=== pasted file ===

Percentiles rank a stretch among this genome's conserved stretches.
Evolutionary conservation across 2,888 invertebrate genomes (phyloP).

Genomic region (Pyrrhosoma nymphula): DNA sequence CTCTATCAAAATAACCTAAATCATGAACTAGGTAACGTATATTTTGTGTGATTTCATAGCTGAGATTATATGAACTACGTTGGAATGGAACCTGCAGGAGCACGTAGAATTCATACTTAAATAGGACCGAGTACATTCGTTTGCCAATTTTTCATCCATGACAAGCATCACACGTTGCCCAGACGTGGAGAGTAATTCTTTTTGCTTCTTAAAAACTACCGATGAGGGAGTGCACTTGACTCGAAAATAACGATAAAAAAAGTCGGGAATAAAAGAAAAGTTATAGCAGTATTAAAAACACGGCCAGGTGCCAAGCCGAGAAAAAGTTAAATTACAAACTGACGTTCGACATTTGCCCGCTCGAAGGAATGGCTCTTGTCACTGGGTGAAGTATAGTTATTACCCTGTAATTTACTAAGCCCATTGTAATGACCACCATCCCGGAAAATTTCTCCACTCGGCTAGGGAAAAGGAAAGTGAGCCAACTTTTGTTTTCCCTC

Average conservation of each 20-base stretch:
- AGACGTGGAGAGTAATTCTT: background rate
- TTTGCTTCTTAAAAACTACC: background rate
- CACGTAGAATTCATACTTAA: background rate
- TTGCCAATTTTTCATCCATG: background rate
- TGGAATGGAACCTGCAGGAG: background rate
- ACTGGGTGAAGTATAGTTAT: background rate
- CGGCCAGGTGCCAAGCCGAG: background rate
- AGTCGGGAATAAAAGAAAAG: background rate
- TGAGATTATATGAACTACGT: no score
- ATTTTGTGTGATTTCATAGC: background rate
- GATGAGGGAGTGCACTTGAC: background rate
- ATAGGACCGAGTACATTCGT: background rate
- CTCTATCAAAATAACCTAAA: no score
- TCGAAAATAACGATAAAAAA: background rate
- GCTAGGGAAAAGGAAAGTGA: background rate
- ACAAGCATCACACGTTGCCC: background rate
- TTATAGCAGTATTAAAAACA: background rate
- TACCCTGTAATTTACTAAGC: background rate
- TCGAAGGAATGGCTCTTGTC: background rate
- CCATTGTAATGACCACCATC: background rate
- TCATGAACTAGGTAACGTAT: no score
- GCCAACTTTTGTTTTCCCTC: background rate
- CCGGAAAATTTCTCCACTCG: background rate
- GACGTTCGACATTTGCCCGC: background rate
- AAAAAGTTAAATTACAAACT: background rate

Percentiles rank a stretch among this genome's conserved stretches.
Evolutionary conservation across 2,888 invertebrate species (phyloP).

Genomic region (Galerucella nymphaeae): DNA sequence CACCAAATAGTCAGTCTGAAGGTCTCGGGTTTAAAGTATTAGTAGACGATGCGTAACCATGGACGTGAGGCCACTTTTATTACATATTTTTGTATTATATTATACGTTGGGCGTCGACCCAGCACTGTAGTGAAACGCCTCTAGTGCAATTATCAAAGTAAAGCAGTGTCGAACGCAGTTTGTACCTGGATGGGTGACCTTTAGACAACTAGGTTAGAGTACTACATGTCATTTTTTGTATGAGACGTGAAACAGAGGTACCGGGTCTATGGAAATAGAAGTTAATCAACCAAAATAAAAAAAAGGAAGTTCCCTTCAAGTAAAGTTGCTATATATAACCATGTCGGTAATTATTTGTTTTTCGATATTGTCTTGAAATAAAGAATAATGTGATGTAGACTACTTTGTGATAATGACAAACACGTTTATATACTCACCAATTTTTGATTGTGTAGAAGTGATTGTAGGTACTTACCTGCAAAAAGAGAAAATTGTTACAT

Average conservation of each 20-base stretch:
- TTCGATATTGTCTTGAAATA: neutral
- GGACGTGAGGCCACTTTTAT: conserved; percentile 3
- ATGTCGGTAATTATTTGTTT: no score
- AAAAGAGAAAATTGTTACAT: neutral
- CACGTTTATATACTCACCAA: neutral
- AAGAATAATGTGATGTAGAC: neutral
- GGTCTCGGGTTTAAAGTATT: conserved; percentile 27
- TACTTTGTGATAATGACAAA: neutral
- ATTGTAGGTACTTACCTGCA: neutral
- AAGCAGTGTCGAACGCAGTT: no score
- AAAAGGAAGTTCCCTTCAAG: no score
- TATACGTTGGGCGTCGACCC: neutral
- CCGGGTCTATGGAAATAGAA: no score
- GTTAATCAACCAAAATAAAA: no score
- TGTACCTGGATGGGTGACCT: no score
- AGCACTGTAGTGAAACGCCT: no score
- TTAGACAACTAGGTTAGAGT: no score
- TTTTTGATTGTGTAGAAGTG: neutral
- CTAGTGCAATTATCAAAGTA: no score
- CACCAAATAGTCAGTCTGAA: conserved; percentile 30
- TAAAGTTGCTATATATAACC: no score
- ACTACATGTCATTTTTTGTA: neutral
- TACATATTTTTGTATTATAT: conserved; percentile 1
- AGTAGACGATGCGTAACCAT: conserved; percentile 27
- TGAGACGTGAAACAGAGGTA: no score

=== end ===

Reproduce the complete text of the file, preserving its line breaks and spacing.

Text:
Percentiles rank a stretch among this genome's conserved stretches.
Evolutionary conservation across 2,888 invertebrate genomes (phyloP).

Genomic region (Pyrrhosoma nymphula): DNA sequence CTCTATCAAAATAACCTAAATCATGAACTAGGTAACGTATATTTTGTGTGATTTCATAGCTGAGATTATATGAACTACGTTGGAATGGAACCTGCAGGAGCACGTAGAATTCATACTTAAATAGGACCGAGTACATTCGTTTGCCAATTTTTCATCCATGACAAGCATCACACGTTGCCCAGACGTGGAGAGTAATTCTTTTTGCTTCTTAAAAACTACCGATGAGGGAGTGCACTTGACTCGAAAATAACGATAAAAAAAGTCGGGAATAAAAGAAAAGTTATAGCAGTATTAAAAACACGGCCAGGTGCCAAGCCGAGAAAAAGTTAAATTACAAACTGACGTTCGACATTTGCCCGCTCGAAGGAATGGCTCTTGTCACTGGGTGAAGTATAGTTATTACCCTGTAATTTACTAAGCCCATTGTAATGACCACCATCCCGGAAAATTTCTCCACTCGGCTAGGGAAAAGGAAAGTGAGCCAACTTTTGTTTTCCCTC

Average conservation of each 20-base stretch:
- AGACGTGGAGAGTAATTCTT: background rate
- TTTGCTTCTTAAAAACTACC: background rate
- CACGTAGAATTCATACTTAA: background rate
- TTGCCAATTTTTCATCCATG: background rate
- TGGAATGGAACCTGCAGGAG: background rate
- ACTGGGTGAAGTATAGTTAT: background rate
- CGGCCAGGTGCCAAGCCGAG: background rate
- AGTCGGGAATAAAAGAAAAG: background rate
- TGAGATTATATGAACTACGT: no score
- ATTTTGTGTGATTTCATAGC: background rate
- GATGAGGGAGTGCACTTGAC: background rate
- ATAGGACCGAGTACATTCGT: background rate
- CTCTATCAAAATAACCTAAA: no score
- TCGAAAATAACGATAAAAAA: background rate
- GCTAGGGAAAAGGAAAGTGA: background rate
- ACAAGCATCACACGTTGCCC: background rate
- TTATAGCAGTATTAAAAACA: background rate
- TACCCTGTAATTTACTAAGC: background rate
- TCGAAGGAATGGCTCTTGTC: background rate
- CCATTGTAATGACCACCATC: background rate
- TCATGAACTAGGTAACGTAT: no score
- GCCAACTTTTGTTTTCCCTC: background rate
- CCGGAAAATTTCTCCACTCG: background rate
- GACGTTCGACATTTGCCCGC: background rate
- AAAAAGTTAAATTACAAACT: background rate

Percentiles rank a stretch among this genome's conserved stretches.
Evolutionary conservation across 2,888 invertebrate species (phyloP).

Genomic region (Galerucella nymphaeae): DNA sequence CACCAAATAGTCAGTCTGAAGGTCTCGGGTTTAAAGTATTAGTAGACGATGCGTAACCATGGACGTGAGGCCACTTTTATTACATATTTTTGTATTATATTATACGTTGGGCGTCGACCCAGCACTGTAGTGAAACGCCTCTAGTGCAATTATCAAAGTAAAGCAGTGTCGAACGCAGTTTGTACCTGGATGGGTGACCTTTAGACAACTAGGTTAGAGTACTACATGTCATTTTTTGTATGAGACGTGAAACAGAGGTACCGGGTCTATGGAAATAGAAGTTAATCAACCAAAATAAAAAAAAGGAAGTTCCCTTCAAGTAAAGTTGCTATATATAACCATGTCGGTAATTATTTGTTTTTCGATATTGTCTTGAAATAAAGAATAATGTGATGTAGACTACTTTGTGATAATGACAAACACGTTTATATACTCACCAATTTTTGATTGTGTAGAAGTGATTGTAGGTACTTACCTGCAAAAAGAGAAAATTGTTACAT

Average conservation of each 20-base stretch:
- TTCGATATTGTCTTGAAATA: neutral
- GGACGTGAGGCCACTTTTAT: conserved; percentile 3
- ATGTCGGTAATTATTTGTTT: no score
- AAAAGAGAAAATTGTTACAT: neutral
- CACGTTTATATACTCACCAA: neutral
- AAGAATAATGTGATGTAGAC: neutral
- GGTCTCGGGTTTAAAGTATT: conserved; percentile 27
- TACTTTGTGATAATGACAAA: neutral
- ATTGTAGGTACTTACCTGCA: neutral
- AAGCAGTGTCGAACGCAGTT: no score
- AAAAGGAAGTTCCCTTCAAG: no score
- TATACGTTGGGCGTCGACCC: neutral
- CCGGGTCTATGGAAATAGAA: no score
- GTTAATCAACCAAAATAAAA: no score
- TGTACCTGGATGGGTGACCT: no score
- AGCACTGTAGTGAAACGCCT: no score
- TTAGACAACTAGGTTAGAGT: no score
- TTTTTGATTGTGTAGAAGTG: neutral
- CTAGTGCAATTATCAAAGTA: no score
- CACCAAATAGTCAGTCTGAA: conserved; percentile 30
- TAAAGTTGCTATATATAACC: no score
- ACTACATGTCATTTTTTGTA: neutral
- TACATATTTTTGTATTATAT: conserved; percentile 1
- AGTAGACGATGCGTAACCAT: conserved; percentile 27
- TGAGACGTGAAACAGAGGTA: no score